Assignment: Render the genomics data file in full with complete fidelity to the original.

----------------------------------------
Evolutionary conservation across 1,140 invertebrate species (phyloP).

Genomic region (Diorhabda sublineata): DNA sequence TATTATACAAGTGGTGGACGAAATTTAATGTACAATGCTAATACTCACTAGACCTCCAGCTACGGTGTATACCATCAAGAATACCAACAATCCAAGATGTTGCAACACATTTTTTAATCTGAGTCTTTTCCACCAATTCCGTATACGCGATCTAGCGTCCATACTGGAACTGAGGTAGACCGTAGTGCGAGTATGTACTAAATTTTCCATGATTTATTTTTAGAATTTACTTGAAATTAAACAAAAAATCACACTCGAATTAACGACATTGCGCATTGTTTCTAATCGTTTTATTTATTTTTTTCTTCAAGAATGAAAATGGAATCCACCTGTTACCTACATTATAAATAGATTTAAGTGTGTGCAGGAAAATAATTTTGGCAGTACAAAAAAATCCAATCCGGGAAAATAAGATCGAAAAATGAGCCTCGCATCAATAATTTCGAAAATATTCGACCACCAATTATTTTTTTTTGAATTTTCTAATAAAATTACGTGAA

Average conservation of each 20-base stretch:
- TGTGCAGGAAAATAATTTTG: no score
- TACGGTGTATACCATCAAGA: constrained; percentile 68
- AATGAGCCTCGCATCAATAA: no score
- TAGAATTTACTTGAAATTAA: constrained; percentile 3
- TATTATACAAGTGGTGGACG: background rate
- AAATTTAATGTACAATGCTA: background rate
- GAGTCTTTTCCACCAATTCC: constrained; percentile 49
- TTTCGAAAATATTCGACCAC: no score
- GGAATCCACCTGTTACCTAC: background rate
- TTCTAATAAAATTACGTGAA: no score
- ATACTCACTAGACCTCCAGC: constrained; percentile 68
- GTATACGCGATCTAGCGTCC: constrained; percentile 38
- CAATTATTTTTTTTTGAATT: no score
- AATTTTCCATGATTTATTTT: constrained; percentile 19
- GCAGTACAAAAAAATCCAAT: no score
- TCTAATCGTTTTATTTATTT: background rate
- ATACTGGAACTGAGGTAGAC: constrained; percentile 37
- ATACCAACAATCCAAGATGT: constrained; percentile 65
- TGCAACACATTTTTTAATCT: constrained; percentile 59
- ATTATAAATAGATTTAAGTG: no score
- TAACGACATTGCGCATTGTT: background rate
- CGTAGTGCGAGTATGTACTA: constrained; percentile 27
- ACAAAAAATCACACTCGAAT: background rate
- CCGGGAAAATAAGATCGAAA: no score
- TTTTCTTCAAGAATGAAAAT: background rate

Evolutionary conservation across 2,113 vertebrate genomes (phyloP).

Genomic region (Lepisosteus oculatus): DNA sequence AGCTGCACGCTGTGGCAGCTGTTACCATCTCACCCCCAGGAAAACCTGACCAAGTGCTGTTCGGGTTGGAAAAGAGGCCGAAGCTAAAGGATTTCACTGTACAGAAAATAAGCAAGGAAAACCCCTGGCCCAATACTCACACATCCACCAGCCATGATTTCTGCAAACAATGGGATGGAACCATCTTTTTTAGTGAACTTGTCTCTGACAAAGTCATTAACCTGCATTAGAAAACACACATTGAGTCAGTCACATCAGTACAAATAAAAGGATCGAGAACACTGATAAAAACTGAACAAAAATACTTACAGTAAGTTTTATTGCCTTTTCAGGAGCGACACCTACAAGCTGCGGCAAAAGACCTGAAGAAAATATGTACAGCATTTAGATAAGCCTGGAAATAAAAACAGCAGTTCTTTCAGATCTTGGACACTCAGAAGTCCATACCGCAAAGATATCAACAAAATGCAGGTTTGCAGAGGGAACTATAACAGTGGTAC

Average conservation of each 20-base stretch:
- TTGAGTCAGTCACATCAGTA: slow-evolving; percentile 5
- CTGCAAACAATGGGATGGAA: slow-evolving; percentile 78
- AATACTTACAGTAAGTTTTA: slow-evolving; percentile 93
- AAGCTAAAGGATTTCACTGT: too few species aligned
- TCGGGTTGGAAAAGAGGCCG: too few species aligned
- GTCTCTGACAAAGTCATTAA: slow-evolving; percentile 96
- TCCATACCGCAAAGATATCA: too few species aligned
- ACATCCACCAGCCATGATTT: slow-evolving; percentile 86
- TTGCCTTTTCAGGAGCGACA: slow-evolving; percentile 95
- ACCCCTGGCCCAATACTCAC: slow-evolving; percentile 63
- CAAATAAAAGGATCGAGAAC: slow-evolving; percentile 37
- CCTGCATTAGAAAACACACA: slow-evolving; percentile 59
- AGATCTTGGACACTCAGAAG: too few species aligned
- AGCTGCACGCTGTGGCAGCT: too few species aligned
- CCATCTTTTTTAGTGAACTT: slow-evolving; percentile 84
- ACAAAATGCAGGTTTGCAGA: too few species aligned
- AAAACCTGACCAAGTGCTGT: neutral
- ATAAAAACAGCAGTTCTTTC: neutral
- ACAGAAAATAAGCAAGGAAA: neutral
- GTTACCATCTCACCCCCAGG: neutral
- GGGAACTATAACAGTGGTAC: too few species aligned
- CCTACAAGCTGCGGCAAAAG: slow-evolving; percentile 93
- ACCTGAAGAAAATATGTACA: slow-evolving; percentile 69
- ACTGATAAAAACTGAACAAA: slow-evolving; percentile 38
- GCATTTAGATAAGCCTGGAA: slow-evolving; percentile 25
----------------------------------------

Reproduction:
Evolutionary conservation across 1,140 invertebrate species (phyloP).

Genomic region (Diorhabda sublineata): DNA sequence TATTATACAAGTGGTGGACGAAATTTAATGTACAATGCTAATACTCACTAGACCTCCAGCTACGGTGTATACCATCAAGAATACCAACAATCCAAGATGTTGCAACACATTTTTTAATCTGAGTCTTTTCCACCAATTCCGTATACGCGATCTAGCGTCCATACTGGAACTGAGGTAGACCGTAGTGCGAGTATGTACTAAATTTTCCATGATTTATTTTTAGAATTTACTTGAAATTAAACAAAAAATCACACTCGAATTAACGACATTGCGCATTGTTTCTAATCGTTTTATTTATTTTTTTCTTCAAGAATGAAAATGGAATCCACCTGTTACCTACATTATAAATAGATTTAAGTGTGTGCAGGAAAATAATTTTGGCAGTACAAAAAAATCCAATCCGGGAAAATAAGATCGAAAAATGAGCCTCGCATCAATAATTTCGAAAATATTCGACCACCAATTATTTTTTTTTGAATTTTCTAATAAAATTACGTGAA

Average conservation of each 20-base stretch:
- TGTGCAGGAAAATAATTTTG: no score
- TACGGTGTATACCATCAAGA: constrained; percentile 68
- AATGAGCCTCGCATCAATAA: no score
- TAGAATTTACTTGAAATTAA: constrained; percentile 3
- TATTATACAAGTGGTGGACG: background rate
- AAATTTAATGTACAATGCTA: background rate
- GAGTCTTTTCCACCAATTCC: constrained; percentile 49
- TTTCGAAAATATTCGACCAC: no score
- GGAATCCACCTGTTACCTAC: background rate
- TTCTAATAAAATTACGTGAA: no score
- ATACTCACTAGACCTCCAGC: constrained; percentile 68
- GTATACGCGATCTAGCGTCC: constrained; percentile 38
- CAATTATTTTTTTTTGAATT: no score
- AATTTTCCATGATTTATTTT: constrained; percentile 19
- GCAGTACAAAAAAATCCAAT: no score
- TCTAATCGTTTTATTTATTT: background rate
- ATACTGGAACTGAGGTAGAC: constrained; percentile 37
- ATACCAACAATCCAAGATGT: constrained; percentile 65
- TGCAACACATTTTTTAATCT: constrained; percentile 59
- ATTATAAATAGATTTAAGTG: no score
- TAACGACATTGCGCATTGTT: background rate
- CGTAGTGCGAGTATGTACTA: constrained; percentile 27
- ACAAAAAATCACACTCGAAT: background rate
- CCGGGAAAATAAGATCGAAA: no score
- TTTTCTTCAAGAATGAAAAT: background rate

Evolutionary conservation across 2,113 vertebrate genomes (phyloP).

Genomic region (Lepisosteus oculatus): DNA sequence AGCTGCACGCTGTGGCAGCTGTTACCATCTCACCCCCAGGAAAACCTGACCAAGTGCTGTTCGGGTTGGAAAAGAGGCCGAAGCTAAAGGATTTCACTGTACAGAAAATAAGCAAGGAAAACCCCTGGCCCAATACTCACACATCCACCAGCCATGATTTCTGCAAACAATGGGATGGAACCATCTTTTTTAGTGAACTTGTCTCTGACAAAGTCATTAACCTGCATTAGAAAACACACATTGAGTCAGTCACATCAGTACAAATAAAAGGATCGAGAACACTGATAAAAACTGAACAAAAATACTTACAGTAAGTTTTATTGCCTTTTCAGGAGCGACACCTACAAGCTGCGGCAAAAGACCTGAAGAAAATATGTACAGCATTTAGATAAGCCTGGAAATAAAAACAGCAGTTCTTTCAGATCTTGGACACTCAGAAGTCCATACCGCAAAGATATCAACAAAATGCAGGTTTGCAGAGGGAACTATAACAGTGGTAC

Average conservation of each 20-base stretch:
- TTGAGTCAGTCACATCAGTA: slow-evolving; percentile 5
- CTGCAAACAATGGGATGGAA: slow-evolving; percentile 78
- AATACTTACAGTAAGTTTTA: slow-evolving; percentile 93
- AAGCTAAAGGATTTCACTGT: too few species aligned
- TCGGGTTGGAAAAGAGGCCG: too few species aligned
- GTCTCTGACAAAGTCATTAA: slow-evolving; percentile 96
- TCCATACCGCAAAGATATCA: too few species aligned
- ACATCCACCAGCCATGATTT: slow-evolving; percentile 86
- TTGCCTTTTCAGGAGCGACA: slow-evolving; percentile 95
- ACCCCTGGCCCAATACTCAC: slow-evolving; percentile 63
- CAAATAAAAGGATCGAGAAC: slow-evolving; percentile 37
- CCTGCATTAGAAAACACACA: slow-evolving; percentile 59
- AGATCTTGGACACTCAGAAG: too few species aligned
- AGCTGCACGCTGTGGCAGCT: too few species aligned
- CCATCTTTTTTAGTGAACTT: slow-evolving; percentile 84
- ACAAAATGCAGGTTTGCAGA: too few species aligned
- AAAACCTGACCAAGTGCTGT: neutral
- ATAAAAACAGCAGTTCTTTC: neutral
- ACAGAAAATAAGCAAGGAAA: neutral
- GTTACCATCTCACCCCCAGG: neutral
- GGGAACTATAACAGTGGTAC: too few species aligned
- CCTACAAGCTGCGGCAAAAG: slow-evolving; percentile 93
- ACCTGAAGAAAATATGTACA: slow-evolving; percentile 69
- ACTGATAAAAACTGAACAAA: slow-evolving; percentile 38
- GCATTTAGATAAGCCTGGAA: slow-evolving; percentile 25